What is emotional resilience and, just as important, how do you develop it?
I bet we all have days when we don’t feel emotionally resilient. As the day comes to an end, we feel thrashed, and sleep doesn’t come easily. Perhaps we dread the next day, because we fear it may not be any better.
What happened? Someone denigrated our efforts on an important project at work. Perhaps we had yet another encounter with someone who always seems unpleasant or snippy. Maybe we’re in the middle of a trying family situation. The list is endless, really. And we need to find a way to crest the waves of stress more easily.
Coach Leo Widrich (@LeoWid) acknowledges that emotional resilience isn’t a skill acquired overnight, but he believes that a practical understanding of how the brain functions can put us on a path that will help us “stay present under challenging circumstances and remain positive during stressful days.”
Here are some things you need to know about your brain to help you get started:
- It’s all about your body. Widrich notes that most of our signals—some 80% in fact—go from the body to the brain. Our vagus nerve runs from our gut through our heart and lungs, to our face and ear canal and into our brain. The vagus nerve is the source of bodily sensations, that sinking feeling you get when things aren’t going well, for example. And, on a more a positive note, it’s also the transmitter of happiness. Mr. Widrich suggests that you ask yourself what your body is trying to tell you and “hold space for that experience,” instead of trying to exert control over it.
- Be aware of your amygdala. This tricky little guy is “sometimes called the emotion center of our brains,” and it can kick in, in a bad way, when someone criticizes you and you respond with anger or feel fear or anxiety. Your amygdala becomes active and takes over from your neocortex—the thinking part of your brain—and you say or do stupid things. This is sometimes referred to as “amygdala hijack.” Mr. Widrich notes that Dr. Dan Siegel, clinical professor of psychiatry at UCLA School of Medicine, has written a whole book about “flipping your lid.”
- Our voices provide important signals to our brains. It appears that our brains rely on the emotional content of our voices to assess our safety. I remember watching a documentary about the Iditarod and hearing one of the participants talk about the high-pitched voice she used to praise her dogs. Mr. Widrich says, “The safety signal was a medium to slightly high frequency pitched voice. This is often the voice we make when talking to babies, where we naturally raise our voices and speak making cooing sounds. It calms and soothes them, as it does for us.” Interesting, eh?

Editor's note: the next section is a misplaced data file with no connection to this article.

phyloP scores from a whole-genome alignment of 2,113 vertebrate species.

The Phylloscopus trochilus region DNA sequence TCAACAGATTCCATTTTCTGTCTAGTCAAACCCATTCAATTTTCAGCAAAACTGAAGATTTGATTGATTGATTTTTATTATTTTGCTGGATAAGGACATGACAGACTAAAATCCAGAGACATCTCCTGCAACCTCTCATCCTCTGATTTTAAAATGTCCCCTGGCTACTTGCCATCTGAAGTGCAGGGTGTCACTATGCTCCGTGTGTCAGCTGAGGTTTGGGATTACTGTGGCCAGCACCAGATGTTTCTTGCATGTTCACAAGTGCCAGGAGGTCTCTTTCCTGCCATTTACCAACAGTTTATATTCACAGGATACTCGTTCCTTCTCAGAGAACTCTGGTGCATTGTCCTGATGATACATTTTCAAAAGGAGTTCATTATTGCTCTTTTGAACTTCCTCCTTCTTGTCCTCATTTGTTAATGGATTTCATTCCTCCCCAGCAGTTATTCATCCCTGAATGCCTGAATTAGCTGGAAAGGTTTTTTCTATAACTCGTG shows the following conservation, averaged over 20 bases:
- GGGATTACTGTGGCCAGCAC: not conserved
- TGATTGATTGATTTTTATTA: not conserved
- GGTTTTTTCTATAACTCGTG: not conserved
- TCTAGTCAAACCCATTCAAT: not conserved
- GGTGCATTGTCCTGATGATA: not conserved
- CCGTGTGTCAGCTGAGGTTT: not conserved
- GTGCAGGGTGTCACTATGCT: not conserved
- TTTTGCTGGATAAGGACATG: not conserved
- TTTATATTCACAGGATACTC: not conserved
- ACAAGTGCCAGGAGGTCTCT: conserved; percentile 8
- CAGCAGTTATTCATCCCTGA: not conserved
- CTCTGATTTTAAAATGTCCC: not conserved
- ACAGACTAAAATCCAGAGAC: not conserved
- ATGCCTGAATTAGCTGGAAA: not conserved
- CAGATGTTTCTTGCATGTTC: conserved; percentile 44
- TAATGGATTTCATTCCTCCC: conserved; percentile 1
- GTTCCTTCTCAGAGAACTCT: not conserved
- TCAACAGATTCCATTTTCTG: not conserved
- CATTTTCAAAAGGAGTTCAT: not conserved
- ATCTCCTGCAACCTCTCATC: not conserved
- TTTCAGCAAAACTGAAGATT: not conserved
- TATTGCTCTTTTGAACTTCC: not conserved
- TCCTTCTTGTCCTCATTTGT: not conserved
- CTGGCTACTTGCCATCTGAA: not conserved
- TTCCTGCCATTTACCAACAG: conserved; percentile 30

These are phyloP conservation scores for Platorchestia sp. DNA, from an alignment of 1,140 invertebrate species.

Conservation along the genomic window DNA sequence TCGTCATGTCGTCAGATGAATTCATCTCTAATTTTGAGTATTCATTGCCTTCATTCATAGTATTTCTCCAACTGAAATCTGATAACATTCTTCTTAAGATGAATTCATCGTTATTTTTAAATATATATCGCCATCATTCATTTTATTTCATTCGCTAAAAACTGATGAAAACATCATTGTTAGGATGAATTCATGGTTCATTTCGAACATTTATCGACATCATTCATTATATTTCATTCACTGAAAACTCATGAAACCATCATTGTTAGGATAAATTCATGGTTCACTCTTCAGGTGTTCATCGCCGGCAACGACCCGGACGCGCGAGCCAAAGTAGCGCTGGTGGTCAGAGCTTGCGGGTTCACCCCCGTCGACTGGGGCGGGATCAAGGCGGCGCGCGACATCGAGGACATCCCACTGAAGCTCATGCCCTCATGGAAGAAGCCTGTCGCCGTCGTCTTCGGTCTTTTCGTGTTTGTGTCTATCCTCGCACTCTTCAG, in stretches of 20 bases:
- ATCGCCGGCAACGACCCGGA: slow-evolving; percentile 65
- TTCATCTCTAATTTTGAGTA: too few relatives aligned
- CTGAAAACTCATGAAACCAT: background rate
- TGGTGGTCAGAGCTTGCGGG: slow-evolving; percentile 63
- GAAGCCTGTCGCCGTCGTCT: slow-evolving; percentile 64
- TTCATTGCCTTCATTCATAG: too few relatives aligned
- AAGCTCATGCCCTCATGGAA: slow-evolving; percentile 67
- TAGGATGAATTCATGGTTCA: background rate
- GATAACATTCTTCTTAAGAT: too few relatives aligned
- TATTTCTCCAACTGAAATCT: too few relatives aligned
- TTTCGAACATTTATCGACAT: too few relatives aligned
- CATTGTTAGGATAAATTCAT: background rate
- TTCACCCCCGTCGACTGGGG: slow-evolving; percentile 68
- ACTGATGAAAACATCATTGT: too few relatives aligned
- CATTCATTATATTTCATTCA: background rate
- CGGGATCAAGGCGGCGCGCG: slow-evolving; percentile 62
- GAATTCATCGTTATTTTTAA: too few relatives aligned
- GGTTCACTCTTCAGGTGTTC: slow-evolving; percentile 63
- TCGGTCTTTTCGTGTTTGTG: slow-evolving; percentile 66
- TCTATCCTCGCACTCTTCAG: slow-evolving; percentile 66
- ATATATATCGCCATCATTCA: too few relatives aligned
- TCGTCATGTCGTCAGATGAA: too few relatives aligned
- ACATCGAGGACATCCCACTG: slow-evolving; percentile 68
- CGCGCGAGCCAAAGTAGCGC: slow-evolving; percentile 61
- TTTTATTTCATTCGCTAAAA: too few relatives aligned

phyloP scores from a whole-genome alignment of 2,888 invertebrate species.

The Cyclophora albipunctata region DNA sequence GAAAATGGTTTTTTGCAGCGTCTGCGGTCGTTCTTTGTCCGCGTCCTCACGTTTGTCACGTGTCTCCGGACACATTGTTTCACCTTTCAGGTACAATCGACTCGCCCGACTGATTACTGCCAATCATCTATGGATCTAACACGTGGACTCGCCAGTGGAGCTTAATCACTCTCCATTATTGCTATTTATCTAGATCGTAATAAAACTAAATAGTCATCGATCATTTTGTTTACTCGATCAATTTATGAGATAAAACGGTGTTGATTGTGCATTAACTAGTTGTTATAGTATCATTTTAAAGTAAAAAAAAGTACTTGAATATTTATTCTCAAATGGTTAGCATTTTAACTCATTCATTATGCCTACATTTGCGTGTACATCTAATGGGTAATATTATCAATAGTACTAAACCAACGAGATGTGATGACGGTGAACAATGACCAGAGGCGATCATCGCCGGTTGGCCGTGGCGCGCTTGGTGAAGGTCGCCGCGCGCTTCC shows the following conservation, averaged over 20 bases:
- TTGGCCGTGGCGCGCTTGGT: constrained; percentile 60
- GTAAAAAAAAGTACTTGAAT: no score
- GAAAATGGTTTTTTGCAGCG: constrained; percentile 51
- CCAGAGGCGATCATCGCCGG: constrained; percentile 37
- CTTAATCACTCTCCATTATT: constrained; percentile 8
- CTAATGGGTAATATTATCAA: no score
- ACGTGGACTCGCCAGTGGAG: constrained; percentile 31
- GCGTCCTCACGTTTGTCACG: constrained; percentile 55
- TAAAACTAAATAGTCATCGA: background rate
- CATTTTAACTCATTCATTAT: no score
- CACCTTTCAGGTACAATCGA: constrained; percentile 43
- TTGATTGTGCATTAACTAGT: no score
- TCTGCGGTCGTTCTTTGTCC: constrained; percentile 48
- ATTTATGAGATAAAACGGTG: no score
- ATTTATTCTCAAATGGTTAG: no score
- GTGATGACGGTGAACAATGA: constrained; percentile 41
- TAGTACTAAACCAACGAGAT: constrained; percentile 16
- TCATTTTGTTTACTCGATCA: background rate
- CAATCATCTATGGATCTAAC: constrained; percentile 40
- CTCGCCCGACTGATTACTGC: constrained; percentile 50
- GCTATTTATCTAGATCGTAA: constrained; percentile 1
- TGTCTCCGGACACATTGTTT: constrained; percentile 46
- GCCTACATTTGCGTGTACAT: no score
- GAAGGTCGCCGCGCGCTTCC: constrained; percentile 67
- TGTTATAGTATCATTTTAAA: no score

- Understand how stress changes brain chemistry. This is a really important one. The evidence is out: being in a stressful environment diverts your brain’s resources. “To keep the body running, the brain removes and even shrinks areas of your mind that you use for goal setting, being creative, and making decisions.” Mr. Widrich uses the term “prolonged,” which I interpret as “chronic.” I’m guessing that refers to the stress we face daily, the stress we have grown to think of as normal, the stress that the late, great Gilda Radner, in her guise as Roseanne Roseannadanna referred to as “It’s always something.”
Mr. Widrich believes you can cultivate emotional resilience by understanding how your brain works. He says, “Next time you feel stressed, anxious, or worried, think about it in the context of these four facts. You might find that it helps you deal with it better.” I believe that understanding your brain, coupled with a simple technique such as counting to 10 before you open your mouth or taking a short walk when you feel frightened or angry can help, too.